I wasn’t really sure what to expect when signing up for a night high in the mountains near Osaka in a traditional Buddhist Temple. Kris and Becky had both expressed an interest in doing this, and I’m never one to turn down a new experience, so here we are.
At the door we are greeted by a monk. I wish I could say he was all dressed in traditional orange monk robes, giving off an ethereal peace and reminding me what dedication truly is. In all actuality, he seemed like a completely normal, everyday dude. His non-conforming plain grey t-shirt and brown sandals simply state that this man enjoys being comfortable in his time off. He greets us kindly and shows us in. Continue reading →
In this picture, it almost looks the same as Magic Kingdom!
Last Thursday, a few local friends and I decided to go out for drinks in Koga. Three glasses of wine and one Melon/vodka mix later I found myself agreeing to go to Tokyo Disneyland the following Saturday. Saying that I am a fan of Disney is quite the understatement. Give me some liquor, and apparently my love for Disney knows no bounds (to my wallet’s dismay).
Drinking parties aside, I have a long history with Disney World. You see, being from Orlando, Florida, I’ve been there more times than I can count. Nearly every weekend, in fact. By the time I was eight or nine, I actually complained about going to Disney. Today, I’m a huge fan and regular Disney goer. This was my first visit to Tokyo Disneyland. Continue reading →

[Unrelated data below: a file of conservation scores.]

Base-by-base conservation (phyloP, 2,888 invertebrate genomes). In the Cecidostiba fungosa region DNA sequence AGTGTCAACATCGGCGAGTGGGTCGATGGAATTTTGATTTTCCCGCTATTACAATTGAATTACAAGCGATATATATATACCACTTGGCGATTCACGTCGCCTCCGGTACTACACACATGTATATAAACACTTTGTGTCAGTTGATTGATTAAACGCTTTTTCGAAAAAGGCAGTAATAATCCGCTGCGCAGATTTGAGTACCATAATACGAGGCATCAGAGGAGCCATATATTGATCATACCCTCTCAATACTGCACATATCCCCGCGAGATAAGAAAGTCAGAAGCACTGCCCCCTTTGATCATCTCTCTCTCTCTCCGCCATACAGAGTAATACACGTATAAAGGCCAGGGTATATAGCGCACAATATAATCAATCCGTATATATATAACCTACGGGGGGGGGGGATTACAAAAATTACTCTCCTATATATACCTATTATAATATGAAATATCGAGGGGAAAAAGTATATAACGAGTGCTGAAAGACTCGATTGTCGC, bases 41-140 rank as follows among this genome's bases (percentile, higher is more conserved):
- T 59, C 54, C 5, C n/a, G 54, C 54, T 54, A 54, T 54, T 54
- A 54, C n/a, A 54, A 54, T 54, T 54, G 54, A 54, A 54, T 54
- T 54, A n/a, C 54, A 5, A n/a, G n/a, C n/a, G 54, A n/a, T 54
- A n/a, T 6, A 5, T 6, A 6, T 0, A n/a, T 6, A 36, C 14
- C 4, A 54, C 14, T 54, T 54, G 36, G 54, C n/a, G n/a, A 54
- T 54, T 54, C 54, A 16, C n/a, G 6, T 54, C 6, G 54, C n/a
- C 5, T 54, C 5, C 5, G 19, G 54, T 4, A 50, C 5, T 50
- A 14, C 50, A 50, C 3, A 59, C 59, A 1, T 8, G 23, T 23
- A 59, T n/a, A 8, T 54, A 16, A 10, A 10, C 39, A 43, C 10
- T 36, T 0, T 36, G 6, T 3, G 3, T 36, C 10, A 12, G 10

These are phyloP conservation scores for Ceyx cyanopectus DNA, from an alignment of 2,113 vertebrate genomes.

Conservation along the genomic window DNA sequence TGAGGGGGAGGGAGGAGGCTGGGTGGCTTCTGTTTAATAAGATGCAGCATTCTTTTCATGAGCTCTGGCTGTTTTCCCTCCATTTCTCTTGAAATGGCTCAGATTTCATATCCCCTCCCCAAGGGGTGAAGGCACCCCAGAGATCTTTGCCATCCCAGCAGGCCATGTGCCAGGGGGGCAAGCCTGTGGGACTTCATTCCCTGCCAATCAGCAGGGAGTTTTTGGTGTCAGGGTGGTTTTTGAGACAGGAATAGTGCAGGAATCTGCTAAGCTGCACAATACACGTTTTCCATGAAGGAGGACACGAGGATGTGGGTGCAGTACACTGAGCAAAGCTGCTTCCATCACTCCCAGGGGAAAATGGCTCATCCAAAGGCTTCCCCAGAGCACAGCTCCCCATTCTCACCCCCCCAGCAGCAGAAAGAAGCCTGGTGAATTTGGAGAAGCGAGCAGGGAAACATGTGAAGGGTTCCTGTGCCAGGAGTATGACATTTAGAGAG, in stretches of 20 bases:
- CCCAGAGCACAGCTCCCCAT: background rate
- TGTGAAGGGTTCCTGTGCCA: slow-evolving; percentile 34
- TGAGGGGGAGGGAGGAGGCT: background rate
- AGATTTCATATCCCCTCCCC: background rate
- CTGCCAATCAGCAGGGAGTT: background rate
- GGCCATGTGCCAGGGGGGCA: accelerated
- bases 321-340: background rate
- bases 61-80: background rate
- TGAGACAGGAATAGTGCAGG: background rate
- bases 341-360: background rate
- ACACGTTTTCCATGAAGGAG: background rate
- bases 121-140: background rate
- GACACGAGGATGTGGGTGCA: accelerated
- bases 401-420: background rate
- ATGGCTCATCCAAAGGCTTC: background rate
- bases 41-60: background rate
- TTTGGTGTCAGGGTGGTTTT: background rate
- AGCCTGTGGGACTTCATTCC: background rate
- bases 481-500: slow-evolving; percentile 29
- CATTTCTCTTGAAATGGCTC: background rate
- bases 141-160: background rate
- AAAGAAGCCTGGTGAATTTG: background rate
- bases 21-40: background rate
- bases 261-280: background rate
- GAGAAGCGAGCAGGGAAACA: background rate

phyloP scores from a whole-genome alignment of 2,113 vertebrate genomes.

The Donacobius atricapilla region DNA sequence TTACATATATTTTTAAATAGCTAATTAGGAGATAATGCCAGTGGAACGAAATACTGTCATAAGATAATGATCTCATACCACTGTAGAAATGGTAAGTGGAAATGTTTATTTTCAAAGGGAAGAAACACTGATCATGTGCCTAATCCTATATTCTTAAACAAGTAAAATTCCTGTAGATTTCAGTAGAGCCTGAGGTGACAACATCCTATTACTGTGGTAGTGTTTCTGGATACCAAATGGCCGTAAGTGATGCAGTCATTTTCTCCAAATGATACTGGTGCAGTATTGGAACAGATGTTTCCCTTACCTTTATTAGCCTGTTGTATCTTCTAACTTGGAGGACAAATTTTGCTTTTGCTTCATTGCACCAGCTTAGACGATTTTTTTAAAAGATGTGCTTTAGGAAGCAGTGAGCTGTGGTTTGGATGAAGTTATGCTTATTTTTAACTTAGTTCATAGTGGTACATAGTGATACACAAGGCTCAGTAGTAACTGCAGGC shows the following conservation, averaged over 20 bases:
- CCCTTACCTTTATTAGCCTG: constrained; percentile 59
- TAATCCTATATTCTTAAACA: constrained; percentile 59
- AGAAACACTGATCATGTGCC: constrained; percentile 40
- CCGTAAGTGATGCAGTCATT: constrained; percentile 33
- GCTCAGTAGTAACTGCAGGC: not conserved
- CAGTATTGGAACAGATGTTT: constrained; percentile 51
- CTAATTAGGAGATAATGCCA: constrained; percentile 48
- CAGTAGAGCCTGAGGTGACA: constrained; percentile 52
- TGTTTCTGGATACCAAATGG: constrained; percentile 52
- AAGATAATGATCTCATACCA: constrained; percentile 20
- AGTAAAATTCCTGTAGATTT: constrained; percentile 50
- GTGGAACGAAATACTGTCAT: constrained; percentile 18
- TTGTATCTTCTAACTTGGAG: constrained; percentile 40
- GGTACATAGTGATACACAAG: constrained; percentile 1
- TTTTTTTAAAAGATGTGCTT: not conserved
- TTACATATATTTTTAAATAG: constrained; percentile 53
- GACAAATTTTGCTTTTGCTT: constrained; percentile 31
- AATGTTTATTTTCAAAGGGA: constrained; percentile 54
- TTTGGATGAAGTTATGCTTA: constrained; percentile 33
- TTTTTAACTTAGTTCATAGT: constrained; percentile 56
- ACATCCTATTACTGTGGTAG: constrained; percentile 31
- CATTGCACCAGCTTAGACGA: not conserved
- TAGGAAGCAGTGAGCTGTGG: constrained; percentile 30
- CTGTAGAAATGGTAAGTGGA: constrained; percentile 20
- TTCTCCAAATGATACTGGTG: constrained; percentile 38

Last weekend was probably one of the best weekends I’ve had here in Japan, and I didn’t even have to go very far! Kris’ birthday was earlier in June, but his party was last Saturday. He invited many of his ALT friends and Japanese friends. It was a really great mix of cultures with plenty of food and open space to run around in. I have the injuries to prove it. Continue reading →
Alright, this is a video of my (tiny) apartment here in Koga! It’s pretty short and quite informative. It was shot when I first got here, so my room looks a bit more complete now, with decorations, flowers and the like. Either way, you get the idea. Please don’t mind the mess! Continue reading →
What a journey it’s been. Between 1 bus, 2 trains, 4 cities, 4 planes, and 5 homes, it’s good to be settled in. What feels really nice is unpacking my suitcase. I can’t stress how great the last one feels. Most of the last three days have been spent in limbo between boredom and excitement. Sunday was the official moving day, yesterday I was trapped, and today I’ve been out and about.
Sunday was an odd day. Between splitting up with all the ALTs (assistant language teachers) and getting into Koga and finally being left alone to my own devices, it was quite the emotional roller coaster. If there is one thing I’ve yet to learn in life, it’s how to enjoy being on my own. You see, I’m really a social butterfly who can’t sit still and thinks too much. Being on my own with no one to talk to for 3 days has taught me so much already. I’ve learned that I am far too restless. I’ve also learned that I sleep to pass time. Continue reading →